Third parties play major role in electing candidates

By William Lewis

The United States is considered to have a two−party political system, but the growth of third parties nationally and locally has been a traditional part of our political landscape.

At the national level in the 1830s, the Whig Party began as a third party and replaced the Federalist Party as one of the country’s two major parties. During the 1840s, the Whigs were able to elect two presidents. The Whig Party was replaced by another emerging third party called the Republican Party, which ran its first presidential candidate in 1856 and won the presidential race of 1860 with Abraham Lincoln as its candidate.

From that time to the present, we have mostly maintained a Republican and Democratic two−party system.

Here in the city, we have had a multitude of political parties competing with the two major parties for elective votes. As voting trends have developed during the last 50 years, outside of Staten Island the Democratic Party has won most of the elective offices in the state Assembly, state Senate, City Council and Congress.

But third party endorsements can and do make a difference in the outcome of fall general elections. In Queens, up to this year both state Sen. Frank Padavan (R−Bellerose) and former state Sen. Serf Maltese, in addition to being the Republican candidates, were also listed on the ballot as the Independence Party and Conservative Party candidates.

The support of these third parties gave them enough votes to hold their elective offices, although this year it was not enough for Maltese, who lost his seat after 20 years in office.

This coming fall, recently elected Councilman Eric Ulrich (R−Howard Beach) is expected to have the Independence and Conservative lines in the 32nd Council District. This will give him a strong competitive advantage over his Democratic opponent.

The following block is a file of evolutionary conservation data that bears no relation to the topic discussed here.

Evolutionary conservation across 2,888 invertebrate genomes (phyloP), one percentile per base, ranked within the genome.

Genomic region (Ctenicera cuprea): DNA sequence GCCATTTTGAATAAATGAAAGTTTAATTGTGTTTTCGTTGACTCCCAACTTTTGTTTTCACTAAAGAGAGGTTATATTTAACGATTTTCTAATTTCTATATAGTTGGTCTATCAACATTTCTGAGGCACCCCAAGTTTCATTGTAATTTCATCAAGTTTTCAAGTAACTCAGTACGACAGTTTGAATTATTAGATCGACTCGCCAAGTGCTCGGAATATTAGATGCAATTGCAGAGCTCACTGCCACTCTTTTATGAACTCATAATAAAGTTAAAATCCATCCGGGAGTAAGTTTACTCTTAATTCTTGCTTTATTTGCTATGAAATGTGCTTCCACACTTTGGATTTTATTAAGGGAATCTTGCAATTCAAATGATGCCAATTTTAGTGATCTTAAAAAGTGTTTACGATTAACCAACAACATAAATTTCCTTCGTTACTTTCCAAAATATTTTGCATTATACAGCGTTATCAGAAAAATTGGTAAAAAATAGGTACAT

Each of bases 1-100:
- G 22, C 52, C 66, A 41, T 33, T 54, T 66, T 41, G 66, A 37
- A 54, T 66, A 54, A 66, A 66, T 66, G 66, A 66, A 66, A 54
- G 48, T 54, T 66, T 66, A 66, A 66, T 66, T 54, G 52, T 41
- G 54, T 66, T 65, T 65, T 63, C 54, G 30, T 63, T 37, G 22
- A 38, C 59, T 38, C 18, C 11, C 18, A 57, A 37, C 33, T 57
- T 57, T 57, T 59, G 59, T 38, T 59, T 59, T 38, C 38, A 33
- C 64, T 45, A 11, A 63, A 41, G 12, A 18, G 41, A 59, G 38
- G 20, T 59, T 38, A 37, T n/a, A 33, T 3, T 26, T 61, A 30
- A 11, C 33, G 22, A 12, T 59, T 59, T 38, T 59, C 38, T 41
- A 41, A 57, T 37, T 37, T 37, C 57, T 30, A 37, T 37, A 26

Although third parties occasionally run their own candidates for office, it would be difficult for them to remain in business if they could not endorse major party candidates. In the Democratic Party, third party endorsement also plays an important role. A significant number of Democrats have the Working Families Party endorsement and at times some achieve the Independence Party’s or Conservative Party’s support.

In 1996, when the Independence Party appeared on the ballot in northeast Queens for the first time, its endorsement for the Assembly in the 26th District went to Ann Margaret Carrozza (D−Bayside). It provided the deciding margin in her winning the election that year over Republican Doug Prescott, who had served for 12 years in the Assembly. In closely contested elections, third party support can and does make a difference in the outcome.

According to state election law, third parties have to achieve at least 50,000 votes for the governorship every four years in order to remain on the ballot. A political party is removed from the ballot beginning with the next election when it does not obtain 50,000 votes, as occurred with the Liberal and Right to Life parties.

At the national level, the most striking example of third party influence occurred in 1992, when Ross Perot achieved 19 percent of the presidential vote by running against former Presidents George H.W. Bush and Bill Clinton. It is believed Perot helped elect Clinton because if Perot had not been a candidate, most of that 19 percent would have gone to Bush, who would then have been re−elected to a second term.

Early last year, Mayor Michael Bloomberg seriously considered running for president as an independent, but soon gave up on the idea.

Pertaining to the mayor’s race, in addition to the five Republican county chairmen expressing their choice for a mayoral candidate, the GOP’s county executive committees also have a part in candidate selection. Equally important, in accordance with state election law, is that the city Republican Party’s five executive committees have to vote to give Bloomberg official authorization to run on the Republican line, since he is not a party member.

The question is, will the five executive committees meet separately or together when they vote on this important matter and what will be the results of that vote?

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